Keller Williams, the Austin-based real estate franchise giant, has implemented yet another round of layoffs in its lending arm, Keller Mortgage.
Keller Mortgage scaled up rapidly last year before laying off 150 recent recruits in October, according to Inman. Although the scale of these latest layoffs was still unclear at press time, more than a dozen Keller Mortgage employees posted notices on LinkedIn Tuesday that they’d been laid off, describing the job cuts as “big,” “massive” and “huge.”
“In light of current market conditions, we have restructured the operations and support groups within our Keller Mortgage business,” a spokesman for Keller Williams confirmed. They declined to provide details about exactly how many people were let go, however.
Keller Mortgage is advertising a number of openings for loan officers to work remotely from anywhere in the U.S., even as it lays workers off.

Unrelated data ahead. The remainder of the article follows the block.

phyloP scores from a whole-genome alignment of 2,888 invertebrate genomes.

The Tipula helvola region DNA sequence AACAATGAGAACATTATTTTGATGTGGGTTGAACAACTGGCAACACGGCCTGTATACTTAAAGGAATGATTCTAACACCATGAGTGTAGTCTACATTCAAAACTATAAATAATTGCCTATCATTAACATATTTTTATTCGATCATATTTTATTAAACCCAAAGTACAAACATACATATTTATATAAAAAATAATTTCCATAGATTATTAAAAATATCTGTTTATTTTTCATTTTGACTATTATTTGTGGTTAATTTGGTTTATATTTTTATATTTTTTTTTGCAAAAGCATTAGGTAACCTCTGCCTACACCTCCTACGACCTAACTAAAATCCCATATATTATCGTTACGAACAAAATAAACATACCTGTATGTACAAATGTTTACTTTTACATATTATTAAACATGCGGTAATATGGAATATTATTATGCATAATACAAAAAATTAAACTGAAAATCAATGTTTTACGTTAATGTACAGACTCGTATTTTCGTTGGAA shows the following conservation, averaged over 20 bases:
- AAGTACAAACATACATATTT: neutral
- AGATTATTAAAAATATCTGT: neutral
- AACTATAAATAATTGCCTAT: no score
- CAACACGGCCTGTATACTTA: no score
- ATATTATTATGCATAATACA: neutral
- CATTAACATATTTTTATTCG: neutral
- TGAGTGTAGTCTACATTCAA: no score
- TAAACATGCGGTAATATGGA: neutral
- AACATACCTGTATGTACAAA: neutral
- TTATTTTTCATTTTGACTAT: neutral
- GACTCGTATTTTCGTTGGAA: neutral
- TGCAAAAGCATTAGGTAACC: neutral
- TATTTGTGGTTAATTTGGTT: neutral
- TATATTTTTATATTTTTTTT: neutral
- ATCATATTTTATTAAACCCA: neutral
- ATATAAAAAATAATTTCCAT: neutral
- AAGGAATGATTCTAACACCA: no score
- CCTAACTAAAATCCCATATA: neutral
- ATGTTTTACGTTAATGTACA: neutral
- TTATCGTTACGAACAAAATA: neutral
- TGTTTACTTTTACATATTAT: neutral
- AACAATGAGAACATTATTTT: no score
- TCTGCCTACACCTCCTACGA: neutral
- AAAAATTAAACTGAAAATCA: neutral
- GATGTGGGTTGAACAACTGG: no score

“We remain committed to assisting our impacted employees and to growing our mortgage offerings over the long term,” said Keller Williams’ director of public relations and media relations Darryl Frost in an email to Inman.
Several other mortgage lenders — including Better, Pennymac, Guaranteed Rate, Mr. Cooper, and Wells Fargo — have downsized in recent months to adjust to lower refinancing volume, and the nation’s largest mortgage lender, Rocket, expects buyout offers it has made to 2,000 employees will save $180 million a year, according to Inman.
Purchase mortgages make up most of Keller Mortgage’s business, and the company nearly doubled its payroll to 1,000 employees last year, anticipating growth in purchase mortgage lending that may not have materialized.
“We’re committed to our long-term growth and so we’re currently expanding our sales team nationally,” Frost said.
In reporting its first-quarter results, KW said its agents closed $108.4 billion in sales, up 10.5 percent from a year ago, but that the number of transactions was down 5.2 percent, to 258,400.
The company did not provide any details about Keller Mortgage in its earnings report.
[Inman] — James Bell